A UCF research team with collaborators at Virginia Tech have developed a new “green” approach to making ammonia that may help make feeding the rising world population more sustainable.
“This new approach can facilitate ammonia production using renewable energy, such as electricity generated from solar or wind,” said physics Assistant Professor Xiaofeng Feng. “Basically, this new approach can help advance the sustainable development of our human society.”
Ammonia, a compound of nitrogen and hydrogen, is essential to all life on the planet and is a vital ingredient in most fertilizers used for food production. Since World War I, the ammonia in fertilizer has been primarily produced using the Haber-Bosch method, which is energy and fossil-fuel intensive. There have been substantial obstacles to improving the process, until now.
The research team’s new approach is documented in the Nature Communications Journal published online today.
The biggest obstacle to ammonia synthesis is the high energy barrier to activate nitrogen molecules. In order for the chemical process to hit a high reaction rate, nitrogen and hydrogen molecules must be heated to a temperature of 662 to 1,022 oF under a pressure of 2,200−5,100 pounds per square inch with the presence of iron-based catalysts. Translation: The chemical reaction only happens under very high temperature and pressure conditions.
There are many efforts to pursue ammonia synthesis under milder conditions, and one of them is to use electrical energy. In an electrochemical method at room temperature, active electrons are used to drive the reaction with water as the hydrogen source, but the electrons passing through an electrode cannot be efficiently used and the reaction rate is very low.
“Our research discovered a new mechanism whereby electrons can be more efficiently used via the catalyst of palladium hydride. This new approach may not only provide a new route for ammonia synthesis with minimal electrical energy but also inspire peer researchers to use the principle to address other challenging reactions for renewable energy conversion, such as turning carbon dioxide into fuels,” Feng said.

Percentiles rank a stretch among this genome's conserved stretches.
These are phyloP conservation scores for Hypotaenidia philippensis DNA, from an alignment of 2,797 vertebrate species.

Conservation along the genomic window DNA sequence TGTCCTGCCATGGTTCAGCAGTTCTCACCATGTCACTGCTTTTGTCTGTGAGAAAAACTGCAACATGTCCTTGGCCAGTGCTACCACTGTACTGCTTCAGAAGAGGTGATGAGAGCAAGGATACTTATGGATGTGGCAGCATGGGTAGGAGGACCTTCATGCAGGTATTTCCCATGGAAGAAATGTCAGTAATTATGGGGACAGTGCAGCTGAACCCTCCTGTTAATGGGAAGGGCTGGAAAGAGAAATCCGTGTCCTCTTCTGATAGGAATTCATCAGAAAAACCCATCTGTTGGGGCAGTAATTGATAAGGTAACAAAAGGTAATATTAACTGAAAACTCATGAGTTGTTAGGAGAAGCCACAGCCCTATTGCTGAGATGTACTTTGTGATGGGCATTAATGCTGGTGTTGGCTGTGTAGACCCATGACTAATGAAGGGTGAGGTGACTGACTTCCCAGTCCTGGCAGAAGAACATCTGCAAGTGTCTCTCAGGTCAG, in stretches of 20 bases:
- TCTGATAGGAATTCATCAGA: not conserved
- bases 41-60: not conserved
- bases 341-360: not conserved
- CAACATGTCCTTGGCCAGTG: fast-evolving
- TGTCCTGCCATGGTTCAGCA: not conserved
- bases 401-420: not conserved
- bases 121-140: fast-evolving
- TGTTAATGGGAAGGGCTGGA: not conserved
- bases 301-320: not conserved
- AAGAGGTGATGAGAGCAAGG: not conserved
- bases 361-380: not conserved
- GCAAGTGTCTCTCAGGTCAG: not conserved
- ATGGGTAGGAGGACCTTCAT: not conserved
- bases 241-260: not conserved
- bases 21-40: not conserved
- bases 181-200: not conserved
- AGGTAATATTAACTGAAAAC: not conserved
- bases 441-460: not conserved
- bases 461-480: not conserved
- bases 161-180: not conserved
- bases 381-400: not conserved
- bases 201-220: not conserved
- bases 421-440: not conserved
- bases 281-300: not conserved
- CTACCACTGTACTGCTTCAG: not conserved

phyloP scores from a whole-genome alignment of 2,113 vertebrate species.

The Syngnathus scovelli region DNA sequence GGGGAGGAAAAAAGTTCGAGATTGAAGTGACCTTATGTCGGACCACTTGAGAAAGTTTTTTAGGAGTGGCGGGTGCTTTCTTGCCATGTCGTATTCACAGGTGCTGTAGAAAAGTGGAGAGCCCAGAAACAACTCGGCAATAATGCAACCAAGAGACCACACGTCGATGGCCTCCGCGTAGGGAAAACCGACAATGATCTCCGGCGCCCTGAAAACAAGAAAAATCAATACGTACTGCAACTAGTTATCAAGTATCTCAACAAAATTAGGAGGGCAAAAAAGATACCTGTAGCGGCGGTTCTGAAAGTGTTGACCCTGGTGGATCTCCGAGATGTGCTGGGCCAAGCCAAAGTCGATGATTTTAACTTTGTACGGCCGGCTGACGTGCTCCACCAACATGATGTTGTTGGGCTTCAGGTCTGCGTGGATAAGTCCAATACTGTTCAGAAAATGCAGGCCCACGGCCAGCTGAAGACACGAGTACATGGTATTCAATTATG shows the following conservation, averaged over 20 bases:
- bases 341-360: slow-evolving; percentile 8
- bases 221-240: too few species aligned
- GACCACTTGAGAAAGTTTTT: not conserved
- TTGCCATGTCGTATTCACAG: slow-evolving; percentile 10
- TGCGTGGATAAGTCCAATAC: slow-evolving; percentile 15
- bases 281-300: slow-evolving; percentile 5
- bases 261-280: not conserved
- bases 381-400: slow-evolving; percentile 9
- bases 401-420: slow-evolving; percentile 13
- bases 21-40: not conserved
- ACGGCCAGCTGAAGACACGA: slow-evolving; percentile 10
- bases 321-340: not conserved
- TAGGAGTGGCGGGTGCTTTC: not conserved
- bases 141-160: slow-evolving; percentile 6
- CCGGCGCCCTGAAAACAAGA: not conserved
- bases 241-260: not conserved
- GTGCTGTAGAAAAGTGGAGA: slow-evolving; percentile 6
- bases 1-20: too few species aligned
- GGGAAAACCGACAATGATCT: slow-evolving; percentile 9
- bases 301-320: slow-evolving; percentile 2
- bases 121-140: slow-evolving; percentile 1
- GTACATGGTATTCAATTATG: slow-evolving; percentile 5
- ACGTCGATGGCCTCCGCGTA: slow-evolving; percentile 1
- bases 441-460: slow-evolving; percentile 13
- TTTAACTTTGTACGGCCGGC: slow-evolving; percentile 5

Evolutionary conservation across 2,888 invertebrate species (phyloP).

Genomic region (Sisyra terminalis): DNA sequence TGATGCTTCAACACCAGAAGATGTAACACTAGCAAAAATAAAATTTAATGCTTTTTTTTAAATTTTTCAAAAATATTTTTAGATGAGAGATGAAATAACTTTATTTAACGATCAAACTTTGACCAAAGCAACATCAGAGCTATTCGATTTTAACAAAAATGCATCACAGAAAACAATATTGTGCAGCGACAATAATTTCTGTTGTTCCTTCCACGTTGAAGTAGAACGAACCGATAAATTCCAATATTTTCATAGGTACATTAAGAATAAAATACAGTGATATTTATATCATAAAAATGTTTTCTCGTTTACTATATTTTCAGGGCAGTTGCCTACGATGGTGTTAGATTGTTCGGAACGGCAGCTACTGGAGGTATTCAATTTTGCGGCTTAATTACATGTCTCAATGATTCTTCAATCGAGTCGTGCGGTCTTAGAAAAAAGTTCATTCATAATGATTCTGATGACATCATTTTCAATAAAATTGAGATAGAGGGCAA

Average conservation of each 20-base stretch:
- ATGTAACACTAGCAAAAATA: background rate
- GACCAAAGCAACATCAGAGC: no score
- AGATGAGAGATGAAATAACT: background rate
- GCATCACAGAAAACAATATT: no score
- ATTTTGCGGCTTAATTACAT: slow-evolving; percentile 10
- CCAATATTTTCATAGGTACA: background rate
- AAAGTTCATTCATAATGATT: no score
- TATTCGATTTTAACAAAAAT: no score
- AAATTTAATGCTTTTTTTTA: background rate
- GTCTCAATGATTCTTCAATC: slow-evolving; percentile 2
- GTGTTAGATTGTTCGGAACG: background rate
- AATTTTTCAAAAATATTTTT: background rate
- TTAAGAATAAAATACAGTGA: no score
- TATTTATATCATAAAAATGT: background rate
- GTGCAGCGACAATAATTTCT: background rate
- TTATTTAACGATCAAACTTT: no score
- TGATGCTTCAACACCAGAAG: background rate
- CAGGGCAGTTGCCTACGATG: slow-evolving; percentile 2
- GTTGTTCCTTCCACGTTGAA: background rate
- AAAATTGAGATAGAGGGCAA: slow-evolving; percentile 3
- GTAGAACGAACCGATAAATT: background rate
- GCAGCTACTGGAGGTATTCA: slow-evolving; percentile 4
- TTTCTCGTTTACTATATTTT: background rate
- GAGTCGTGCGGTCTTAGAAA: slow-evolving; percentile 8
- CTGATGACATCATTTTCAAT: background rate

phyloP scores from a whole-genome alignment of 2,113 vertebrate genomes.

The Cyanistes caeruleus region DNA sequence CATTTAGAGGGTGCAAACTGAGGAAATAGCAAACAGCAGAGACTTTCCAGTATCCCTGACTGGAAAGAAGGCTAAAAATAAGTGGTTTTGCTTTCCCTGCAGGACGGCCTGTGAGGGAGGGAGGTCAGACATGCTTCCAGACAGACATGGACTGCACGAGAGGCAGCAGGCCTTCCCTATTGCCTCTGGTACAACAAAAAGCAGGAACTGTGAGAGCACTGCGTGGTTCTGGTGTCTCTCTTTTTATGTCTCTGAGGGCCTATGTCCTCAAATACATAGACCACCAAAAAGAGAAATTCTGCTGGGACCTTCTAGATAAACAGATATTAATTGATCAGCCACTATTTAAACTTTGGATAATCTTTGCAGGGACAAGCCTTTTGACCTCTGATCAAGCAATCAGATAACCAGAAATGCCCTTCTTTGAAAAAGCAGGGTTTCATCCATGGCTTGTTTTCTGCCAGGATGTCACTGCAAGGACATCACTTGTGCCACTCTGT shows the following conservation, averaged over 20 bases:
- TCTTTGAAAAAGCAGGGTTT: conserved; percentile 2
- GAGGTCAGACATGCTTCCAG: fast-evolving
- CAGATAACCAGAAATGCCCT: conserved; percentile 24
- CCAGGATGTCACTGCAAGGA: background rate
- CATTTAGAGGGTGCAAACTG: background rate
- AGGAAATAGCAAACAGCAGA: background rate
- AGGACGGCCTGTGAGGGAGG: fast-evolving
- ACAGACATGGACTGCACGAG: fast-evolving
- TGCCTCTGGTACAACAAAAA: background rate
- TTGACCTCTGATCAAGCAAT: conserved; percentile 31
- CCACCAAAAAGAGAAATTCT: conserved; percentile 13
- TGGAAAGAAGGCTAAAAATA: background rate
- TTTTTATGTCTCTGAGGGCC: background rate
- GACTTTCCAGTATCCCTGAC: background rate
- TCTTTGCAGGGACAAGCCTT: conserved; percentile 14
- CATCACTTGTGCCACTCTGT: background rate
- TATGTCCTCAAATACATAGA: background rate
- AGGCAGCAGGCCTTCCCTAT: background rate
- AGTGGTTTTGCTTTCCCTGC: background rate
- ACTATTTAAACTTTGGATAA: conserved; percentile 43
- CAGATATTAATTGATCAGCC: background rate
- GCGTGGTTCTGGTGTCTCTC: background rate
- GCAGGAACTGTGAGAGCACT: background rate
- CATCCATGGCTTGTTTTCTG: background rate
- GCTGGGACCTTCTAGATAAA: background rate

Co-author Hongliang Xin, an assistant professor at Virginia Tech, said there is so much more to discover in this new area of research.
“This is very exciting research for converting nitrogen to ammonia at room temperature. Quantum chemical simulations have suggested a unique reaction pathway for the palladium catalyst with a lower energy barrier,” Xin said. “However, the detailed mechanism, particularly its competition with electron-stealing hydrogen evolution and effect of operating voltage, is still largely unknown.”
Other contributors to the research published today include: postdoctoral scholar Jun Wang and graduate student Lin Hu from Feng’s research group at UCF, chemistry Assistant Professor Gang Chen from UCF, and postdoctoral scholar Liang Yu from Xin’s research group at Virginia Tech.
This team’s work was supported by the UCF Startup Fund, the American Chemical Society Petroleum Research Fund, and the National Science Foundation CBET Catalysis Program. The team has been granted synchrotron beam time at the Department of Energy’s SLAC National Accelerator Laboratory facility in California this summer to further investigate the mechanism.
Feng joined UCF’s physics department and the Energy Conversion and Propulsion Cluster in 2016 with joint appointments in the Department of Chemistry and the Department of Materials Science and Engineering. He has a doctorate in materials science and engineering from the University of California at Berkeley and was a postdoctoral scholar at Stanford University.
Written for UCF Today by Zenaida Kotala